Meagan Martin - @meaganmartin89 (former USA Climbing Team athlete, pro climber and broadcaster)
Raheim Robinson - @rahrobinson (actor, creative and climber in NYC)
Mikhail Martin - @kaledoesit (founder of Brothers of Climbing)
Sasha - @nibblekit (equity advocate and Brown Girls Climb leader)
Mélise Marie - @meliseymo (climber, neuroscientist and founder of MUSE, a mentorship scheme to increase diversity in STEM)
Irene Yee - @ladylockoff (adventure photographer)
James E. Mills - @joytripproject (journalist and author of The Adventure Gap: Changing the Face of the Outdoors)
J. Robert Harris - @jrinthewilderness (backpacker, speaker and author)
Teresa Baker - @teresabaker11 (activist working to increase diversity and inclusion in the outdoor industry)
Summer @summerseeking (non-binary climber)
Kathy Karlo @inheadlights (director of No Mans Land Film Festival)
Sabrina Chapman @sabrinachapman80 (Canadian climber)
Brandon Belcher - @mr.bigstrings (US photographer, climber and outdoor brand rep)
Tonde Katiyo - @tonde_san (professional route setter)
UK and Europe
Molly Thompson-Smith - @mollyts123 (GB Climbing Team member and recipient of the 2019 BMC Rehan Siddiqui award for promoting equality and diversity)
Zoë Peetermans - @peetermanss (GB Climbing Team member)
Mickaël and Bassa Mawem - @lesfreresmawemofficiel (French Climbing team members, both Olympic-qualified for Tokyo 2020)
Anoushé Husain - @anoushehusain (UK paraclimber and public speaker, co-founder of Paraclimbing London)
Zahrah M. - @the_hillwalking_hijabi (Scottish-based hillwalker)
Ayesha K - @eesh_kebab (Leeds-based Canadian)
Xian Goh - @xiangoh (London-based climbing coach)
Mohammed Dhalech - @midhal (WCMT Fellow BAME engagement in the Outdoors)
(twitter and insta)
BAME Outdoor Groups and Organisations
Color the Crag - @colorthecrag
Black Climbers Collective - @blackclimberscollective
Brothers of Climbing - @boccrew
Black Girls Boulder - @blackgirlsboulder
Brown Girls Climb - @browngirlsclimb
Brown Girls Climbing - @browngirlsclimbing1
Brown Girl Outdoor World - @browngirl_outdoorworld
Asian Bouldering Crew - @asianboulderingcrew
The Brown Ascenders - @thebrownascenders
Indigenous Women Hike - @indigenouswomenhike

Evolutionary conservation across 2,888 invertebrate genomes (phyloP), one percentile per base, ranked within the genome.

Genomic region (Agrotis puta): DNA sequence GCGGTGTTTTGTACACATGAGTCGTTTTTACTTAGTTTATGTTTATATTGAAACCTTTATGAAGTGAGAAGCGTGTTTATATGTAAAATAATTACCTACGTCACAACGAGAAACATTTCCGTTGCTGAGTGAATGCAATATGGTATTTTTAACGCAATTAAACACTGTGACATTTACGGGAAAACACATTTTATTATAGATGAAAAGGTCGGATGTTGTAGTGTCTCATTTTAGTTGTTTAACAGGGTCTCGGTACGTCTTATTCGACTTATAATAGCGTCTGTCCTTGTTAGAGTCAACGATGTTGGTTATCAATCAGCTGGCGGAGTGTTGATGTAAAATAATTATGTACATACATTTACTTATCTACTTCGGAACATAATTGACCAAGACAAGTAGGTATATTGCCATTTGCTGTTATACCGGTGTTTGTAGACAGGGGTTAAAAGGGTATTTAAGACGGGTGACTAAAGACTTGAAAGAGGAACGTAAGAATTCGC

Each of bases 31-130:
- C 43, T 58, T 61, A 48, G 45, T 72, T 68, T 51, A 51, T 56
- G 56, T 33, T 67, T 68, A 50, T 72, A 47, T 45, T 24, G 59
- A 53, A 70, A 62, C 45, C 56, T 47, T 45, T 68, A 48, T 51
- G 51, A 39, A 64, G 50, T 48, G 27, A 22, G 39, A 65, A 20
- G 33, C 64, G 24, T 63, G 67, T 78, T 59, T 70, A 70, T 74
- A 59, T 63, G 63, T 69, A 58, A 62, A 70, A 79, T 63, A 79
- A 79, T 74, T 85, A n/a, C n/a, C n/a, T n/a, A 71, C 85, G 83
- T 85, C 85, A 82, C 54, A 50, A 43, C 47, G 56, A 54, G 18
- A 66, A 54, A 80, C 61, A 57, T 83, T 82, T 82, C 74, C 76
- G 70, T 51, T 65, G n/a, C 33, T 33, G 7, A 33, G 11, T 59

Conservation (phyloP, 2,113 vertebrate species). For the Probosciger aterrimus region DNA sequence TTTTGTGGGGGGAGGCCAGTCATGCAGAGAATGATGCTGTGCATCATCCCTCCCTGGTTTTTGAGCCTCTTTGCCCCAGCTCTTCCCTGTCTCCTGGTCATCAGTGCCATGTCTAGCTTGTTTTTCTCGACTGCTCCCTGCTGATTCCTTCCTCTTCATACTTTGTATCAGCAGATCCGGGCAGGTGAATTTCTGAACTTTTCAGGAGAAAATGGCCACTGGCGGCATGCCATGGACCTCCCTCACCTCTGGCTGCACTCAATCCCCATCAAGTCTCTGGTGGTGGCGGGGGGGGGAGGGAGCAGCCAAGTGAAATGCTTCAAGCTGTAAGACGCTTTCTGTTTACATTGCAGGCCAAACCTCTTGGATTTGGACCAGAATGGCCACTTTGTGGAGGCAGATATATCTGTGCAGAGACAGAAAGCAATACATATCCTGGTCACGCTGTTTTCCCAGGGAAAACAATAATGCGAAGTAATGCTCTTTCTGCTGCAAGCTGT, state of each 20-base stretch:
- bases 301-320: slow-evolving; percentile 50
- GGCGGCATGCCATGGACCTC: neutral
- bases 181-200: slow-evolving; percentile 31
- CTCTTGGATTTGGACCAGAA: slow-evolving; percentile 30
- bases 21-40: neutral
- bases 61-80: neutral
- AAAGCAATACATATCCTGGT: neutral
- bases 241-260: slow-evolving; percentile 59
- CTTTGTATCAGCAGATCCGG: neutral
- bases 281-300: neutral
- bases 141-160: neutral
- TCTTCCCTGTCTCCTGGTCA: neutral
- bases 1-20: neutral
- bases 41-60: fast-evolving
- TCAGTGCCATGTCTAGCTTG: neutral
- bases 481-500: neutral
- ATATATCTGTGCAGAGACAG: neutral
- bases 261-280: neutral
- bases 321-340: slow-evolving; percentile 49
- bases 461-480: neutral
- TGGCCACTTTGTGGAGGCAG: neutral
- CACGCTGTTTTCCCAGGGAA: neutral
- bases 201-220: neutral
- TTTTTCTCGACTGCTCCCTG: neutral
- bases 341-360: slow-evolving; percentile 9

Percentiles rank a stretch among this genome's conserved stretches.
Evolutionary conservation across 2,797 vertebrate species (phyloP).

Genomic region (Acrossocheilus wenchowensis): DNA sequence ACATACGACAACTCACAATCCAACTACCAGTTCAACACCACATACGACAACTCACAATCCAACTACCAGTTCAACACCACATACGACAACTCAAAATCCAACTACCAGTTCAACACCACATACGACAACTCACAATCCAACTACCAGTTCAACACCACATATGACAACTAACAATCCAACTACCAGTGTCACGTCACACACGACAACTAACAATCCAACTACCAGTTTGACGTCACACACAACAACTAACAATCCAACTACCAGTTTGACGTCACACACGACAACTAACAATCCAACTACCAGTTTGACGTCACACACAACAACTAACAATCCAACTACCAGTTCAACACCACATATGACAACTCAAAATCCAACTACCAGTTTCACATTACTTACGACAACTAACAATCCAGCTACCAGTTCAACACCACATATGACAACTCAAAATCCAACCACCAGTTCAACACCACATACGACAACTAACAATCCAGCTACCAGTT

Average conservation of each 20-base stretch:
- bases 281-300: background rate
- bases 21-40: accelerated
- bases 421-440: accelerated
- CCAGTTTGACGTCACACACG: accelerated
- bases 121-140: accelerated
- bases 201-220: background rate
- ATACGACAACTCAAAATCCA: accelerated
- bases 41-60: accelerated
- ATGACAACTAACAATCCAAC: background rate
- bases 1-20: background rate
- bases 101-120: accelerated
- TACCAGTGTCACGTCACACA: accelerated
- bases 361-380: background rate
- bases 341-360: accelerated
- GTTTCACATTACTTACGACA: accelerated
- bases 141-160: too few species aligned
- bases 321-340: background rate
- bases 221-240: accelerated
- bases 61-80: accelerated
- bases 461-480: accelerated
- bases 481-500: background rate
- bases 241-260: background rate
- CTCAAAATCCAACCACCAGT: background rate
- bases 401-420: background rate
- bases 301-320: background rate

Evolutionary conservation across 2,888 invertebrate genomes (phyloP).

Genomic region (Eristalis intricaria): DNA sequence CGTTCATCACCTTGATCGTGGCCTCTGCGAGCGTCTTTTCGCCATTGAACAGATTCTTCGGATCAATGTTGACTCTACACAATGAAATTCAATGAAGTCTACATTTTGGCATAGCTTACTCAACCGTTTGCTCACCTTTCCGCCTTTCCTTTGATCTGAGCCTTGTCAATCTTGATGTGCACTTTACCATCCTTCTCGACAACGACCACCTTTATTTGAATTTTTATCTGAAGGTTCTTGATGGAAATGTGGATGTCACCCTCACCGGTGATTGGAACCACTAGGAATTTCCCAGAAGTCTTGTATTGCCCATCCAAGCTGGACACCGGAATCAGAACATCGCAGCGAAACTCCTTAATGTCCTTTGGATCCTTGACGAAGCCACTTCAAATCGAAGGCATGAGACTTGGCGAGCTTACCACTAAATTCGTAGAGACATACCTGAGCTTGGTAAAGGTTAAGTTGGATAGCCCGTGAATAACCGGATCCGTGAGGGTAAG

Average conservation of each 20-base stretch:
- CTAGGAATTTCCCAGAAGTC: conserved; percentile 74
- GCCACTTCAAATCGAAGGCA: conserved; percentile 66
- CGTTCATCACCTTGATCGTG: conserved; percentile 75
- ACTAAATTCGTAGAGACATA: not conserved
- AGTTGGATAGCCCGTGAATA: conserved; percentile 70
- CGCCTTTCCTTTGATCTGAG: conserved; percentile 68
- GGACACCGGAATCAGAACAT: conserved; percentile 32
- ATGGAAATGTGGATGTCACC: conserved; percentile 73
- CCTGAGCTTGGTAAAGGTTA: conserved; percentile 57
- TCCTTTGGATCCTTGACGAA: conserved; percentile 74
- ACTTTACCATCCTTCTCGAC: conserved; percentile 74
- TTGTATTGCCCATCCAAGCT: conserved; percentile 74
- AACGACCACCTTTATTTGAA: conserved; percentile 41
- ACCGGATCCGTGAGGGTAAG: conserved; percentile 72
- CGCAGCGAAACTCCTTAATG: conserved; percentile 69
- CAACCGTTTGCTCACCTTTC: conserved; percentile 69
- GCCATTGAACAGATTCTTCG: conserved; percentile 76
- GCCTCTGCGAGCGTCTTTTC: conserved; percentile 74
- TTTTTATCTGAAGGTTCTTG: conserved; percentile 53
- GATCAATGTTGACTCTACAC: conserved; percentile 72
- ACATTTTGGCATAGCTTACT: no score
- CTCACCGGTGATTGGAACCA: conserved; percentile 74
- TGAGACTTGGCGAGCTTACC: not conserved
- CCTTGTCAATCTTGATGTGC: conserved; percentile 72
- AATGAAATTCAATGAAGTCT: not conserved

Clmbxr - @clmbxr (a London-based black-run business and community organising climbing sessions to change the culture of climbing)
Project One Climbing - @projectoneclimbing (a group dedicated to the inclusion, increase and support of BAME people within UK climbing)
Black Girls Hike - @bgh_uk (a Manchester-based diverse walking group for women)
Boots and Beards/Bonnie Boots - @bootsandbeards (Scotland-based diverse walking groups for men and women)
Sheffield Environmental Movement - (working with BAME groups to widen participation in the natural environment)
Backbone - (celebrating diversity through adventure)
Mosaic Outdoors @mosaicoutdoors (twitter and Insta) - building sustainable links between Black and Minority Ethnic communities and the countryside and the outdoors.
Books, Articles and Films
The Adventure Gap: Changing the Face of the Outdoors by James E. Mills.
Way Out There: Adventures of a Wilderness Trekker by J. Robert Harris
An American Ascent - a film about the first African-American expedition to tackle North America's highest peak, Denali.
Climb Your Dreams, Joshua Greenwood/Raheim Robinson - a Banff Film Festival finalist, also selected for the VIMFF World Tour about escaping New York City for the wilderness, with a parallel theme of diversity
'Black Men Walking' theatrical play - a Guardian feature
See an list of non-outdoor specific books on anti-racism
A list of films to watch
Urban Uprising - a UK charity working to give the opportunity for young, underprivileged people to experience and take up climbing
Alpkit Foundation - a charity making small awards to gras-roots projects, people, groups and schools that work to remove the barriers in getting outdoors and experience wild places.
Global organisations, charities and petitions
Sign a petition and campaign for an independent inquiry into the disproportionate number of BAME deaths due to COVID-19
Donate for Free
This YouTube video is donating all ad revenue to bail funds and advocacy projects. It also shares an extensive list of petitions to sign.
Check your Bias
You might be 'not racist' and anti-racist, but you likely still harbour implicit bias as a product of growing up in a predominantly white environment and culture. Take the Harvard implicit bias test on race and skin tone. The test might reveal that you have unknown, implicit preferences for white or lighter skin. If so, try to broaden your social media and media consumption, and try to slow your thinking down. Jennifer Eberhardt, a psychology professor at Stanford University, explains how you can overcome implicit bias in this interview.